The overall objective is to define the structure function relationships of human apolipoprotein (apo) E, especially of the isoforms apoE3 and apoE4, to provide a basis for understanding the different cardiovascular disease risks associated with these two proteins. A range of engineered apoE molecules is being used to address 3 specific aims. 1) To determine the secondary structures of human apoE3 and apoE4 in lipid free and lipid bound states using hydrogendeuterium exchange and mass spectrometry methods. The locations and stabilities of 1helical segments in the C-terminal domain of these proteins will be determined to test the hypothesis that these parameters are different in these apoE isoforms. 2) To use a range of physical biochemical methods to identify the region in the C-terminal domain of apoE3 and apoE4 responsible for their different lipid binding properties and lipoprotein binding preferences, and to elucidate the mechanistic basis for these effects. The hypothesis being tested is that the polymorphism alters the structure in the region around residues 260270 so that apoE4 binds better to lipid surfaces. 3) To use adeno-associated viral vectors to express engineered forms of human apoE3 and apoE4 in mice and assess the functional consequences for cholesterol levels and lipoprotein profiles. The hypothesis being tested is that the structure of the C-terminal region spanning residues 260270 controls the different effects that apoE3 and apoE4 have on lipoprotein levels in vivo. Overall, achievement of these 3 aims will generate novel quantitative information about the ways in which apoE structure and polymorphism affect the functional properties of the protein with respect to lipid transport. The design of apoEmimetic molecules and of ways to control the aberrant behavior of apoE4 will be facilitated by this understanding.
In the human population, apoE is expressed in 3 common forms that function differently in regulating lipid transport in vivo. As a result, these mutations in the apoE molecule can increase the risk for development of both cardiovascular disease and Alzheimer's disease. This project will provide more insights into the molecular mechanisms underlying these pathological effects.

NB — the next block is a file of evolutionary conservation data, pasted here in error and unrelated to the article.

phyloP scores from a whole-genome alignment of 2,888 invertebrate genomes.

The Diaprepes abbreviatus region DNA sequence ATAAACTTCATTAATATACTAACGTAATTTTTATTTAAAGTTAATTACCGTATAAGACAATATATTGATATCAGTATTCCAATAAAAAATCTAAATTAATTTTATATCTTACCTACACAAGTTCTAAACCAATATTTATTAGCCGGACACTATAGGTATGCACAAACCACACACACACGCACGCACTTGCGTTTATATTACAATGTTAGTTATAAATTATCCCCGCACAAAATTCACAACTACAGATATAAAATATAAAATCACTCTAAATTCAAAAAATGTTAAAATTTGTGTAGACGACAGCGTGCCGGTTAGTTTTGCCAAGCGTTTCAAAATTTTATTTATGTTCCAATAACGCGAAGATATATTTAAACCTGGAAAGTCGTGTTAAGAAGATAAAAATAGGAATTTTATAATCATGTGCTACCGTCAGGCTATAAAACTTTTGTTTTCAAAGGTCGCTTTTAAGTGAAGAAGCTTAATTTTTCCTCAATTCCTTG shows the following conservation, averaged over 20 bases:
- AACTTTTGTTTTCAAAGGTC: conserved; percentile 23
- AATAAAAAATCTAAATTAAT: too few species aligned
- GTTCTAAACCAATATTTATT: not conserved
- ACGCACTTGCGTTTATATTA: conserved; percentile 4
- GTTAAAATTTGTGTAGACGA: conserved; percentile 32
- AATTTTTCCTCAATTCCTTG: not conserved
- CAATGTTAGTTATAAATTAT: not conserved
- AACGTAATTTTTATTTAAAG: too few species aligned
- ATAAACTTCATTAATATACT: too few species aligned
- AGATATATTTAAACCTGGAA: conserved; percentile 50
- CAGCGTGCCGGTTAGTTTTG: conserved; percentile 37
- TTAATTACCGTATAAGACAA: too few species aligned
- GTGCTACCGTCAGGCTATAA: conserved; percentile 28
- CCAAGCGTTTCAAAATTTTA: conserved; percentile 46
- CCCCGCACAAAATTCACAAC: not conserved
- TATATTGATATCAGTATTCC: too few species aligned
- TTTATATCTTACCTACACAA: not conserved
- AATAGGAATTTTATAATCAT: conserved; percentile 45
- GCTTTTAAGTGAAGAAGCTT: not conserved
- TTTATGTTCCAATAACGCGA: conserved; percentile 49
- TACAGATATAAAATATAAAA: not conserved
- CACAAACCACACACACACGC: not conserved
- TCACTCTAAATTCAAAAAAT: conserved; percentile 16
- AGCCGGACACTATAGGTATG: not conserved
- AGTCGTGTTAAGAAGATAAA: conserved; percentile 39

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|Mizuguchi, Chiharu; Hata, Mami; Dhanasekaran, Padmaja et al. (2014) Fluorescence study of domain structure and lipid interaction of human apolipoproteins E3 and E4. Biochim Biophys Acta 1841:1716-24|
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|Phillips, Michael C (2013) New insights into the determination of HDL structure by apolipoproteins: Thematic review series: high density lipoprotein structure, function, and metabolism. J Lipid Res 54:2034-48|
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|Lund-Katz, Sissel; Phillips, Michael C (2010) High density lipoprotein structure-function and role in reverse cholesterol transport. Subcell Biochem 51:183-227|
|Nguyen, David; Dhanasekaran, Padmaja; Phillips, Michael C et al. (2009) Molecular mechanism of apolipoprotein E binding to lipoprotein particles. Biochemistry 48:3025-32|
|Minagawa, Hirohisa; Gong, Jiang-Sheng; Jung, Cha-Gyun et al. (2009) Mechanism underlying apolipoprotein E (ApoE) isoform-dependent lipid efflux from neural cells in culture. J Neurosci Res 87:2498-508|
|Sakamoto, Takaaki; Tanaka, Masafumi; Vedhachalam, Charulatha et al. (2008) Contributions of the carboxyl-terminal helical segment to the self-association and lipoprotein preferences of human apolipoprotein E3 and E4 isoforms. Biochemistry 47:2968-77|
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